The object of the present invention is to simplify and thereby achieve cost savings in the manufacturing process of balances, particularly in cases where an assortment of different balances is to be manufactured and/or different versions of a draft shield are to be supplied for existing balances. A further objective of the invention is for the wall panels of the draft shield to be easily interchangeable, so that the wall panels themselves as well as the guide elements arranged in the draft shield are easy to clean.
To solve this problem, the invention provides a draft shield with a base comprising a locking device that is engaged in the balance housing and releasably connects the draft shield to the balance housing.
The inventive concept provides for a modular construction using a small number of parts that are produced in large quantities, i.e., economically, while making it possible to offer a range of different types of balances or to adapt a given type of balance to a wide range of different requirements. This obviates the need for different types of locking devices needed for each different size and configuration. Although it might be possible to work with as few as two types of locking devices, each of a given standardized configuration and standardized size, it is preferable to have only one single type of locking device.
In a preferred embodiment, the concept of a single type of locking device is put into practice by providing a latch slide that is movably guided in the bottom of the base so that it can be brought from a released position to a locked position. The latch slide has at least one projection or at least one cutout for the engagement with at least one matching recess or projection of the balance housing. It is to be understood that either the projection or the associated cutout or recess may be provided on the part of the draft shield or on the part of the balance housing, given that these elements are complementary to each other.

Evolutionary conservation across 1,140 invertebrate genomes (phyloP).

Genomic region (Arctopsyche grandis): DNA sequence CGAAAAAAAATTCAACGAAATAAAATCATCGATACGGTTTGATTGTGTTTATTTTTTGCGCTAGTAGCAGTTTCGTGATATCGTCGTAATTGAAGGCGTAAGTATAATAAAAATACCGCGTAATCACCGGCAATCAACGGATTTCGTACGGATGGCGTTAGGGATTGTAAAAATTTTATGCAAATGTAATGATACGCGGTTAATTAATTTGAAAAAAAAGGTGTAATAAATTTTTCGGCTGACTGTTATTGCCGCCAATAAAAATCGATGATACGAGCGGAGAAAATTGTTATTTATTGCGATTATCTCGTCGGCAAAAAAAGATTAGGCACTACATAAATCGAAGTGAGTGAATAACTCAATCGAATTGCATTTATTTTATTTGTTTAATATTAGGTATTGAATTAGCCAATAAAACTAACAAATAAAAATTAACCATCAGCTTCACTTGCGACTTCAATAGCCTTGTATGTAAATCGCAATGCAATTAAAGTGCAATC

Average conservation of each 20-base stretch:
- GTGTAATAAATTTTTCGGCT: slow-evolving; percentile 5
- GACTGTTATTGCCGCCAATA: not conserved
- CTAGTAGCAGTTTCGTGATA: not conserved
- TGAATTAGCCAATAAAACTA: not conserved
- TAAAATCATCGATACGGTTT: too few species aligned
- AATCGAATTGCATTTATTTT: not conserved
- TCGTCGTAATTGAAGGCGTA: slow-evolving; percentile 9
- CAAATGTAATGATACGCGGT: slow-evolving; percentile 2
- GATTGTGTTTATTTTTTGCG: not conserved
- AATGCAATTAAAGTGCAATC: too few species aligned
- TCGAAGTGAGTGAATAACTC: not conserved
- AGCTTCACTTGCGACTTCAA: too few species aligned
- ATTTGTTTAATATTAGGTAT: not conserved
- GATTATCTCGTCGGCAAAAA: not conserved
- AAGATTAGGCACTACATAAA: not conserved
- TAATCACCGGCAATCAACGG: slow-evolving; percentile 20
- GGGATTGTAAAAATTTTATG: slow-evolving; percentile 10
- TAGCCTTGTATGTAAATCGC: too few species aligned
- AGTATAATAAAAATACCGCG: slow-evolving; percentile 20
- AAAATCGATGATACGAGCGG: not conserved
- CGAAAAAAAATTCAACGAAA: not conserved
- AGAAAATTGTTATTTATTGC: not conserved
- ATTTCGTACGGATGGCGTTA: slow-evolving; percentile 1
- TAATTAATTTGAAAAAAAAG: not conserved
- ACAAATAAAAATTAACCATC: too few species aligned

In contrast to an essentially known bayonet connection, the preferred way of releasing or fastening the draft shield is by means of a locking device that slides back and forth. This type of locking device provides an advantageous way of using draft shields of different geometric configurations depending on the desired application.
In most cases, a draft shield of this type is made of a polymer or other material that is susceptible to becoming electrostatically charged. Therefore, in order to avoid the build-up of an electrostatic charge, it is advantageous if the locking slide is made of an electrically conductive material, such as a metal.
In accordance with a further aspect of the invention, the problem described above is solved by providing the balance with at least one connector element for attaching an accessory module to the balance. In the case of a draft shield, it is advantageous for the balance to have at least one projection or, respectively, at least one recess in cooperative engagement with a corresponding part of the locking slide of the draft shield.
Concerning the static electricity that was mentioned above, the preferred countermeasure is to use an electrically conductive material, particularly a metal, for the projection or recess of the balance housing.
It is further beneficial, if the balance housing consists at least in part of a conductive material that is conductively connected or connectable with the electrically conductive projection or recess because a relatively large surface area of electrically conductive material is thereby made available to return the static electricity directly to the environment, provided that the atmospheric humidity is sufficient.